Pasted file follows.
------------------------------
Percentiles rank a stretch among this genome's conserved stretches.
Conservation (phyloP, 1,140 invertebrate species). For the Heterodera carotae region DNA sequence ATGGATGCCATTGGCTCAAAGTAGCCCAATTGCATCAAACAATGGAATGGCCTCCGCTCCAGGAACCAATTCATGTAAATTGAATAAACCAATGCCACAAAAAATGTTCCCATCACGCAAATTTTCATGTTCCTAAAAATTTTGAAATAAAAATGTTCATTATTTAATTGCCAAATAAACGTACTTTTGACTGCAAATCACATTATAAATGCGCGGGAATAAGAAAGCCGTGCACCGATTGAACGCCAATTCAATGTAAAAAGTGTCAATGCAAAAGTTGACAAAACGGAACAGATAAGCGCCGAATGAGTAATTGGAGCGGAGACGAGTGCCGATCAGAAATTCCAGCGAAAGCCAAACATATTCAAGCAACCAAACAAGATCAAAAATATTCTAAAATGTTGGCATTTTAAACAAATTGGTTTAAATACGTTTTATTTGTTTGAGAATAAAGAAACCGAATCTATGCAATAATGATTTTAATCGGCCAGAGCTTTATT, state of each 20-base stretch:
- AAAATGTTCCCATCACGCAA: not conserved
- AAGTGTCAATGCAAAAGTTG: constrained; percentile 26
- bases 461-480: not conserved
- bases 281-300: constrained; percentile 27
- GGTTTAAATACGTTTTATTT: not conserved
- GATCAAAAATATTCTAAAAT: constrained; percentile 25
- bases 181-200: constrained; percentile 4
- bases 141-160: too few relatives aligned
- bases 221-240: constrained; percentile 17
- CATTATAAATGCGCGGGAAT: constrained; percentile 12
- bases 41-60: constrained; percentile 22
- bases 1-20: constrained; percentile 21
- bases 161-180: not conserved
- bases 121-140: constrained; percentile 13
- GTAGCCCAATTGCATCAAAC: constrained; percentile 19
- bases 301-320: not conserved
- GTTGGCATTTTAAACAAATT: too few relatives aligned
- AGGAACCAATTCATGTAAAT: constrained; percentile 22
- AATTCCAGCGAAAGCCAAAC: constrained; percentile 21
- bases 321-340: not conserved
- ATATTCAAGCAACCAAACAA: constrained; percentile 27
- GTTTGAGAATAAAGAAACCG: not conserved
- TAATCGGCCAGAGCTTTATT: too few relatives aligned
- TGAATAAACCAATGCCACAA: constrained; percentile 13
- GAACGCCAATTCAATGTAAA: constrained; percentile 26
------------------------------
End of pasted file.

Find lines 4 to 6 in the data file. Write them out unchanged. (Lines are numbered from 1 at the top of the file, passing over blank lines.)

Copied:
- AAGTGTCAATGCAAAAGTTG: constrained; percentile 26
- bases 461-480: not conserved
- bases 281-300: constrained; percentile 27